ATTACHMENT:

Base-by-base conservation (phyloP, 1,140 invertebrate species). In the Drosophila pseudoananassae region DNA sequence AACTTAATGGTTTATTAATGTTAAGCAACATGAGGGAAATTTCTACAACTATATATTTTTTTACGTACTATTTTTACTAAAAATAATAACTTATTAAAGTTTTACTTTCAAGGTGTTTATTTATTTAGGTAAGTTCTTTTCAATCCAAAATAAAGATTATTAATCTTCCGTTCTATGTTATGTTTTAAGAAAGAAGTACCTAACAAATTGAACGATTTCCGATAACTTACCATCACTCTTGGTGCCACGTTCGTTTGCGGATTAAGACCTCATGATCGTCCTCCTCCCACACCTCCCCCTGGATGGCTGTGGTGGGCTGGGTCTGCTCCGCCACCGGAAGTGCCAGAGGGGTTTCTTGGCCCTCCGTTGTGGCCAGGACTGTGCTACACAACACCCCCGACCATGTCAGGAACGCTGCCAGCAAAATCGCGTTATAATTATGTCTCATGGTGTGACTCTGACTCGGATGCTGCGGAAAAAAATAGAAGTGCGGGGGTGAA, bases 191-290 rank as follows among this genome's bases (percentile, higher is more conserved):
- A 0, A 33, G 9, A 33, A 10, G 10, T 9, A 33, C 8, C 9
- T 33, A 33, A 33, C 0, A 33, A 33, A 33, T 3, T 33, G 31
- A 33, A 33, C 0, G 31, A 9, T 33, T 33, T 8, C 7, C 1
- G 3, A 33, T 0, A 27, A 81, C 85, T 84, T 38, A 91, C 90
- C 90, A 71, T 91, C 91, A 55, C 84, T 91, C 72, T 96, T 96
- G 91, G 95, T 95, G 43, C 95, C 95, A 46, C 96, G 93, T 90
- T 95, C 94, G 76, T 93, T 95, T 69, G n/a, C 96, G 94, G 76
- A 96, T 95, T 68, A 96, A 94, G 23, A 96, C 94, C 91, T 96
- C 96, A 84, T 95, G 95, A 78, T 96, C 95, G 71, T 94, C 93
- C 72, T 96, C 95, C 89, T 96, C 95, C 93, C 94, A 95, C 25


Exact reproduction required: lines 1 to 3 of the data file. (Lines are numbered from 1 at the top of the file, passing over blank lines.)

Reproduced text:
Base-by-base conservation (phyloP, 1,140 invertebrate species). In the Drosophila pseudoananassae region DNA sequence AACTTAATGGTTTATTAATGTTAAGCAACATGAGGGAAATTTCTACAACTATATATTTTTTTACGTACTATTTTTACTAAAAATAATAACTTATTAAAGTTTTACTTTCAAGGTGTTTATTTATTTAGGTAAGTTCTTTTCAATCCAAAATAAAGATTATTAATCTTCCGTTCTATGTTATGTTTTAAGAAAGAAGTACCTAACAAATTGAACGATTTCCGATAACTTACCATCACTCTTGGTGCCACGTTCGTTTGCGGATTAAGACCTCATGATCGTCCTCCTCCCACACCTCCCCCTGGATGGCTGTGGTGGGCTGGGTCTGCTCCGCCACCGGAAGTGCCAGAGGGGTTTCTTGGCCCTCCGTTGTGGCCAGGACTGTGCTACACAACACCCCCGACCATGTCAGGAACGCTGCCAGCAAAATCGCGTTATAATTATGTCTCATGGTGTGACTCTGACTCGGATGCTGCGGAAAAAAATAGAAGTGCGGGGGTGAA, bases 191-290 rank as follows among this genome's bases (percentile, higher is more conserved):
- A 0, A 33, G 9, A 33, A 10, G 10, T 9, A 33, C 8, C 9
- T 33, A 33, A 33, C 0, A 33, A 33, A 33, T 3, T 33, G 31